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An invasive species is 'a species occurring as a result of human activities beyond its accepted normal distribution and which threatens valued environmental, agricultural and personal resources by the damage it causes' (EA 2002a). Invasive species include feral animals, marine pests, weeds, non-native insects and other invertebrates, and diseases and parasites. Invasive species can be native or exotic. They may reduce farm and forestry productivity, threaten native species and contribute to land degradation. Invasive species are acknowledged by the World Conservation Union (IUCN) as the second most significant cause of biodiversity loss in the world, behind habitat loss and fragmentation.
Australia's pest animals have direct impacts on Australia's livestock industries through predation and competition for pasture. Short-term agricultural costs attributed to the main exotic vertebrate pests in Australia have been estimated to total at least $420m per year (Bomford & Hart 2002). A further $60m per year is spent on controlling these vertebrate pests, while the costs of combating associated long-term land degradation are likely to be large. These estimates do not include environmental costs such as threats to the survival of native species.
Pest animals may damage vegetation and soils, foul water or compete with native animals for habitat and food. Along with the processes associated with their presence, several invasive species are listed as key threatening processes under the EPBC Act 1999. Listed threatening processes threaten or may threaten the survival, abundance or evolutionary development of a native species or an ecological community. Competition and land degradation by feral goats and rabbits; predation by feral cats and the European red fox; and predation, habitat degradation, competition and disease transmission by feral pigs are each recognised as key threatening processes (EA 2002b).
The number of bird and mammal species threatened by processes associated with these invasive animals is shown in graph 14.21. These invasive species also threaten a range of plants, amphibians and reptiles. Threat abatement plans have been prepared under the National Feral Animal Control Program and the EPBC Act 1999 for the European fox, cat, rabbit and goat (EA 2002b). These plans focus on strategic approaches to reducing, to an acceptable level, the effects of processes that threaten the long-term survival of native species and ecological communities.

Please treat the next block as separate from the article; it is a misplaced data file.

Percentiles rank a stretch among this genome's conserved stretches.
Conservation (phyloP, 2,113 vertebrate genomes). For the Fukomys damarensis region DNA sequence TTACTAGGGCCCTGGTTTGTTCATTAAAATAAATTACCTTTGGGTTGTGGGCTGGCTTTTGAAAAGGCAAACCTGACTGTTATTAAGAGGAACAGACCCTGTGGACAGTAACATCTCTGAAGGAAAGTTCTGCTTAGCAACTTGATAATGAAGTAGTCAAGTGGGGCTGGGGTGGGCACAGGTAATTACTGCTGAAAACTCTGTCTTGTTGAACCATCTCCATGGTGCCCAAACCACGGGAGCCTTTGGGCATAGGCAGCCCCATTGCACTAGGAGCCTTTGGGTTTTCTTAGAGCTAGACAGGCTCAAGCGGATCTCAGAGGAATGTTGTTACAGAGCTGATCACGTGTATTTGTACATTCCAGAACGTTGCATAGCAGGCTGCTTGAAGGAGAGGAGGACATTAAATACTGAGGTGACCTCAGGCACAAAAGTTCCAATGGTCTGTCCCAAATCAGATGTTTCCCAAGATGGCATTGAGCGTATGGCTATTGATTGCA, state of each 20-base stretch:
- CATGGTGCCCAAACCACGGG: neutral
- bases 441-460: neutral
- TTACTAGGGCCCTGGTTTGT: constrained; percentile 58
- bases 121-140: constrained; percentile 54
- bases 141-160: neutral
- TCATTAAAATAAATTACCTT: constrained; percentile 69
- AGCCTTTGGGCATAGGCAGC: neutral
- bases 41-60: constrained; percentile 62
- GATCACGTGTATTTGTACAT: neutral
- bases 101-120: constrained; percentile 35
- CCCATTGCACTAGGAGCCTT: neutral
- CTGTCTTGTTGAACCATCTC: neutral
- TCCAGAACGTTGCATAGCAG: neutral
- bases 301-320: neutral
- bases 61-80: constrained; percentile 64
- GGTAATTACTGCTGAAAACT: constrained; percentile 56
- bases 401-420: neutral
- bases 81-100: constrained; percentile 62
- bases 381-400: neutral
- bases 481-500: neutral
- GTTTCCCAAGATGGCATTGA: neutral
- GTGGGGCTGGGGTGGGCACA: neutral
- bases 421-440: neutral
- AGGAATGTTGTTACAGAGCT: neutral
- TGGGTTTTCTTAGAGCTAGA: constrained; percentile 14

Invasive plants (weeds)
A weed is any invasive plant, native or introduced, that is deemed to be a problem or has the potential to be a problem on any area of land or water. Weeds reduce the productive capacity of agricultural systems (agricultural weeds) and pose a significant threat to natural ecosystems (environmental weeds). Surveys of landholders in Australia show that weeds are the most common land management problem faced by farmers (graph 14.22), and the majority of farmers believe their weed problems are getting worse (Jones et al. 2000). In 1987, weeds were estimated to cost the Australian economy $3.3b annually, through lost agricultural production and control costs (Combellack 1987). Environmental weeds are considered one of the most serious threats to biodiversity and nature conservation in Australia (Williams et al. 2001).
There are over 3,000 weed species in Australia today (National Weeds Strategy Fact Sheet), of which over 370 species have been declared noxious (Lazarides, Cowley & Hohnen 1997). Management of these weeds is coordinated through the National Weeds Strategy, which aims to integrate the efforts stakeholders, including governments, industry, land managers and the general public, to reduce the detrimental impact of weeds on the sustainability of Australia's productive capacity and natural ecosystems.
To help focus national efforts addressing the weed problem, a list of 'Weeds of National Significance' (WONS) has been compiled (Thorp & Lynch 2000). A final 'Top 20' weed species (table 14.23) were selected from an original list of 71 nominated weed species on the basis of their invasiveness and impact characteristics; their potential and current area of spread; and their primary industry, environmental and socioeconomic impacts. Of these top 20 WONS, six were classified as primarily a threat to the environment, another five as primarily a threat to agricultural systems and nine weeds have both environmental and agricultural effects.